2005-07-15 / Front Page

Blood Safety Issues Shut Down Hospital Unit

By Brian Magoolaghan


A vital treatment center within a local hospital was shut down last week after a joint federal/state investigation uncovered serious patient safety issues there, The Wave has learned.

St. John’s Episcopal Hospital’s Dialysis Center was shuttered Wednesday, July 6, after officials from the federal Centers for Medicare & Medicaid Services (CMS) and the state Department of Health concluded an investigation into conditions there.

Details of exactly what triggered the investigation and what was discovered remain sketchy.

Joe DiMura, a DOH spokesperson, would only say that “breakdowns” had been identified at the hospital’s Dialysis Center and directed all other questions to CMS, the lead agency in the investigation.

CMS’s New York Communications Director Jeff Hall said his agency’s Statement of Deficiency – the document that outlines the findings of the investigation – is still being prepared and would not comment on what it contains. That document will be available within 90 days, he said.

Hall said the hospital had not yet submitted a corrective action plan.

Penny Chin, a spokesperson for the hospital, would not say exactly what the investigation had uncovered there, but she indicated that the hospital was taking immediate action.

“For patient safety, a complete evaluation and upgrading of the water filtration system used for dialysis is presently being undertaken,” Chin said. “At the same time, the Dialysis Center is currently undergoing a renovation to better accommodate patient care. The remodeling includes high quality furnishings, equipment and an upgrading of the facility.”

A whistleblower at the hospital said investigators found unsanitary conditions including dried blood on light fixtures, under dialysis machines, and on the center’s furniture. The source also accused hospital officials of lying to dialysis patients – citing a bogus distilled water shortage when turning them away. The Wave could not substantiate those claims.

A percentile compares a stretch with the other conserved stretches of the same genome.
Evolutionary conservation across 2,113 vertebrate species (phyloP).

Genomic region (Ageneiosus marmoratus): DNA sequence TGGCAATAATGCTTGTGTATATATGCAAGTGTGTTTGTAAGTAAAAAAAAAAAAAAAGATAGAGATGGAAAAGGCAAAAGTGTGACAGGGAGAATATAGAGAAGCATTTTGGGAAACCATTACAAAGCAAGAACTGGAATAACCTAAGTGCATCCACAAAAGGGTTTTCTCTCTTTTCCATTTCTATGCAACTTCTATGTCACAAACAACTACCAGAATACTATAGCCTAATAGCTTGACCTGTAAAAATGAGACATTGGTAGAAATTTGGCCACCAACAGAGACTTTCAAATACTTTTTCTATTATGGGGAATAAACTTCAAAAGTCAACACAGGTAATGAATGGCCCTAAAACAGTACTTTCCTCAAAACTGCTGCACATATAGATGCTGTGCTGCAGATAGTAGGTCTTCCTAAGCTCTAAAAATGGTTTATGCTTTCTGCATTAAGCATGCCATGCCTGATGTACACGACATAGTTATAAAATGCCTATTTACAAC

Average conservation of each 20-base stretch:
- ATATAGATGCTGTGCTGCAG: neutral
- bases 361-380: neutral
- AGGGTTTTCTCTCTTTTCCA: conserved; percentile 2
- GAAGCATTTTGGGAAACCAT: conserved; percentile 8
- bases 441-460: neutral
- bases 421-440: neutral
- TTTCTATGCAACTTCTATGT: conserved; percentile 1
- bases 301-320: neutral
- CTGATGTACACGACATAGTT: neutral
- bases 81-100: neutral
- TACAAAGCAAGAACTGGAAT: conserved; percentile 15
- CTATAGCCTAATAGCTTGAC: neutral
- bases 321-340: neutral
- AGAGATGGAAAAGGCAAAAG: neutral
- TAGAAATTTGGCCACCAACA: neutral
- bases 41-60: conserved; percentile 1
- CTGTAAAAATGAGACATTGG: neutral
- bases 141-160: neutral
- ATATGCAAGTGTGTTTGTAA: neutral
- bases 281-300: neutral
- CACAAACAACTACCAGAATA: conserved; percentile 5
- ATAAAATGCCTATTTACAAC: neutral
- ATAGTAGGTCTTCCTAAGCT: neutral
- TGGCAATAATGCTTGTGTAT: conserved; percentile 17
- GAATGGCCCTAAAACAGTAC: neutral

St. John’s patients are being diverted to other local medical treatment centers. Peninsula Hospital Center, for example, has been assisting in the treatment of more than 20 of St. John’s patients, according to Liz Sulik, External Affairs Director.

“We were very happy that we were able to work with St. John’s Episcopal Hospital and accommodate the needs of their dialysis patients,” Sulik said.

More than 100 patients were displaced by the closure, according to Chin.

It was unclear how quickly St. John’s would be able to come back into compliance, and one source said the possibility exists for the hospital to be terminated from the Medicare and Medicaid reimbursement program.

Our source within the hospital said the old furniture was already discarded and that maintenance crews are scheduled to begin working 12-hour shifts starting Monday.

DOH representatives have been on-site every day since the closure. “Until the deficiencies are corrected we are closely monitoring the situation and overseeing the transfer of patients to other healthcare providers for their care,” DiMura said.

Dialysis is a method of using a machine to clean the blood of kidney disease patients. There are two main classifications of dialysis treatment, both of which involve an exchange of the patients’ blood through a machine.

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